Wedage confirmed that this is the first time that bone tools dating back to a pre-historic era were found outside Africa. “It is believed that when early humans moved out of Africa, some went to the North and the others to the South,” he added. “During the Southern dispersal it is believed that they initially settled in the coastal areas of Sri Lanka and later moved towards the interior. This is when they habituated in rainforests, but then the terrain has changed. They had to protect themselves from insects, find protein foods and in turn adapt to a new environment.

This adaptation came in the way of new technology to hunt fast-moving animals such as monkeys and squirrels. For this they made arrowheads out of bone. What’s significant are the different geometric patterns, how some tools are sharp on one side and blunt on the other, their weight, size and other minute details. During the excavations we found a bead made of marine shells and this we believe was made from the exchange of materials. They probably might have exchanged meat or honey and got marine shells in return. Appearance is one of the specialities of H. Sapiens, where they want to look dressed up with decorative pieces,” he explained. 

The paper further states that an additional 29 bone implements display morphologies and wear consistent with awls, pegs, wedges and lissoir-tools associated with the workings of skin or plant fibers. Hence the researchers believe that early humans in Sri Lanka made clothing as a layer of protection against insect bites and insect-borne diseases.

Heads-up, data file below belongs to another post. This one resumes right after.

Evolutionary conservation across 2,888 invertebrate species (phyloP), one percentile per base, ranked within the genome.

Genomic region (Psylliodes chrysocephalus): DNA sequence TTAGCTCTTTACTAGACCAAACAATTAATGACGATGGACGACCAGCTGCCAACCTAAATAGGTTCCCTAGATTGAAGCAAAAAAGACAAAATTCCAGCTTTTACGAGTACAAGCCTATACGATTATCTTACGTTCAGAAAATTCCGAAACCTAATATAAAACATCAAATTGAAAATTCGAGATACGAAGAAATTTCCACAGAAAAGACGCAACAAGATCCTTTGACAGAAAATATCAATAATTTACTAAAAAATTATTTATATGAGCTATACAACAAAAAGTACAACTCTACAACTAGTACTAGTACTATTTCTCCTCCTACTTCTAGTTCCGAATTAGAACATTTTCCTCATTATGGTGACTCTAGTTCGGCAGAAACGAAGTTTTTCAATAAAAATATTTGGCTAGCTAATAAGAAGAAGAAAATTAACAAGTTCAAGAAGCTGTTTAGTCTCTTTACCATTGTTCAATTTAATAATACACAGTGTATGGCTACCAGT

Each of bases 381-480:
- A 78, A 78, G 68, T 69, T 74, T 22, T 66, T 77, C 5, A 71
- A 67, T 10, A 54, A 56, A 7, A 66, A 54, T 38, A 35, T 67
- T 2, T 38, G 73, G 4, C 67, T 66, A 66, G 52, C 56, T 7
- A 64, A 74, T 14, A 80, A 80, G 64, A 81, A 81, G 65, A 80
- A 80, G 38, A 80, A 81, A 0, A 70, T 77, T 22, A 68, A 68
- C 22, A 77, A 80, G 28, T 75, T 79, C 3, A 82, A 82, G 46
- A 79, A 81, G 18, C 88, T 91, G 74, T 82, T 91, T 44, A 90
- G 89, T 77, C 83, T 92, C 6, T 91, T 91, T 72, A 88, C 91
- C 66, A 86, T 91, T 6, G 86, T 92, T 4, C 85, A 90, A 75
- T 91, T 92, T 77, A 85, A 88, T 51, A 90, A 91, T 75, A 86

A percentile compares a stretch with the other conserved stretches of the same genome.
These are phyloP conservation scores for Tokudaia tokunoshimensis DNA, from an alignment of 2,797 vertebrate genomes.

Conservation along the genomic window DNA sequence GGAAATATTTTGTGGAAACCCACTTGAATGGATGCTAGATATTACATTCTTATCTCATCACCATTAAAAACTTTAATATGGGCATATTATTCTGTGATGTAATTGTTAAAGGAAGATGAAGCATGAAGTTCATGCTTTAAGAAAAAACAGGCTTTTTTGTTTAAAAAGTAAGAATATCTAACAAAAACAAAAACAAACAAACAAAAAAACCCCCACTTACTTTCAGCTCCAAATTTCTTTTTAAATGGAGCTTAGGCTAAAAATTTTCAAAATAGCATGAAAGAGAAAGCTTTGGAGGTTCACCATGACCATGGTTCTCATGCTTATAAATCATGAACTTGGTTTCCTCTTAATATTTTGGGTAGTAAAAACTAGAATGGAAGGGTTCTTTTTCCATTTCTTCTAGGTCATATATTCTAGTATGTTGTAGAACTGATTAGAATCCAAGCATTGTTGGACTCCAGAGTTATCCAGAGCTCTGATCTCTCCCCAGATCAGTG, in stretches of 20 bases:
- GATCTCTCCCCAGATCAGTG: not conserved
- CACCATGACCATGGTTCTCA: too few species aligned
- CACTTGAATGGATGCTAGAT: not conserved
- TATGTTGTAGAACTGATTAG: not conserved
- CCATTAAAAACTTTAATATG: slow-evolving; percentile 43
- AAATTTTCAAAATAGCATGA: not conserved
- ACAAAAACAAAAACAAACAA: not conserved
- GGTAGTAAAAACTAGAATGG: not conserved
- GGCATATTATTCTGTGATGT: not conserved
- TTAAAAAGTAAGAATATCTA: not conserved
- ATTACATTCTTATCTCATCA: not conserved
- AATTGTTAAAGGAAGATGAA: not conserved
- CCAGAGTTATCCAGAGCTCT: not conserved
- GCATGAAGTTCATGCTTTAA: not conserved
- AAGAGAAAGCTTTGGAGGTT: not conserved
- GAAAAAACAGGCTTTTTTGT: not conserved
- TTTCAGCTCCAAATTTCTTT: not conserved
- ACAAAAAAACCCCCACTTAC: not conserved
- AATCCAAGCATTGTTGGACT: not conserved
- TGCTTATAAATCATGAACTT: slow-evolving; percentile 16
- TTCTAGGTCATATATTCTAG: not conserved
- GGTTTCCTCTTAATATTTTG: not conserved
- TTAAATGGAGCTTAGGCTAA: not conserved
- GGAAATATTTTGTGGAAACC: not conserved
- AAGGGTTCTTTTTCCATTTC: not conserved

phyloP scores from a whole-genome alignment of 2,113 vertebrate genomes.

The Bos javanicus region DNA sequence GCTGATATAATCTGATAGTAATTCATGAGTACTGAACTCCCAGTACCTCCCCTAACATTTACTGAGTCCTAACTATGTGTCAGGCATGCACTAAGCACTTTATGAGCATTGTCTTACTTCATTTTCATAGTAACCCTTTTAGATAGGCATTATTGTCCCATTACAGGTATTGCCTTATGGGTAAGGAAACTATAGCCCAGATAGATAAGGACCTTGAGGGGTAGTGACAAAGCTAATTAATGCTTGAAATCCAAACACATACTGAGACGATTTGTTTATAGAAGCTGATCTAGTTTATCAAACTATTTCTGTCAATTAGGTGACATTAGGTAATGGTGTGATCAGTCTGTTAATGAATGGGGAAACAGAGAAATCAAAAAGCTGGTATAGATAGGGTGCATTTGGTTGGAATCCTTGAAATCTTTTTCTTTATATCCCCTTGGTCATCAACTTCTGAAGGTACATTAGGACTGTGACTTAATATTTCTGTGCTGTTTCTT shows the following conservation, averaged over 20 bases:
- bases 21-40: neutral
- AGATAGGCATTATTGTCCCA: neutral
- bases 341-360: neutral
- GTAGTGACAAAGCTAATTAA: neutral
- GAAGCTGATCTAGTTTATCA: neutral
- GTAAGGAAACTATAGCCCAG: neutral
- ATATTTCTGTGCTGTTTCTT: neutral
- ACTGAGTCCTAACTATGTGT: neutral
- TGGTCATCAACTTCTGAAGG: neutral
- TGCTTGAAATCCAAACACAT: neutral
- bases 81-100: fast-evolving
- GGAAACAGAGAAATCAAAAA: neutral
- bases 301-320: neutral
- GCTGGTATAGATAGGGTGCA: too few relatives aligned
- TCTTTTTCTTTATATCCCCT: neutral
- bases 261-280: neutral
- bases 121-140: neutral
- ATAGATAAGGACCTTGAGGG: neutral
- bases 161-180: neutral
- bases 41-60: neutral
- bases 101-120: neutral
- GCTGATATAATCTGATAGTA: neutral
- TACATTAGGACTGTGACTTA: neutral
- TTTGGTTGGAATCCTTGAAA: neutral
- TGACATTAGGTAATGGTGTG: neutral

A stratigraphical point of view
Wedage’s M. A Thesis was based on ‘Stratigraphical Analysis of Fa-Hien Cave in 
Sri Lanka, comparing stratigraphy in 1988 and 2009’ which he obtained from Deccan College of Research and Archaeology. His doctoral thesis is an extension to this and is titled ‘New investigations in to the Late Pleistocene and Early Holocene Rainforest Pre-history of Sri Lanka’. Therefore he pays special attention to the formation of the Fa-Hien Cave. “Within an excavation there are two layers of soil ; the cultural layer and the natural layer,” he explained further. “So my speciality is to study the formation of soil layers. Many factors contribute to this. Soil could deposit from a flood, animals have their own cultural behaviours, people who lived in these caves hunted animals and burnt them. Therefore the ashes will be deposited in the soil. The females would go to collect yams and they would throw the rest of their food because there was no specific waste disposal system then. Likewise I study every detail in the formation of the soil layers and how the deposits formed. This is what a stratigraphical analysis is all about,” said Wedage. 

However, the analysis is not yet complete. “We found tiny bone fragments during excavations and we are now trying to find out to which species they belong to,” he continued. “For this we are using a new technology. We are trying to identify the soil DNA and other information. Why we are taking time to finish this is because we want to complete everything at once. If we go for a re-excavation it would be a costly affair,” he went on. 

While  looking forward to do more projects in the future, Wedage says that any event that took place in the past should be based on actual facts rather than mythical ideologies and that is why there’s a fine line between archaeology and history.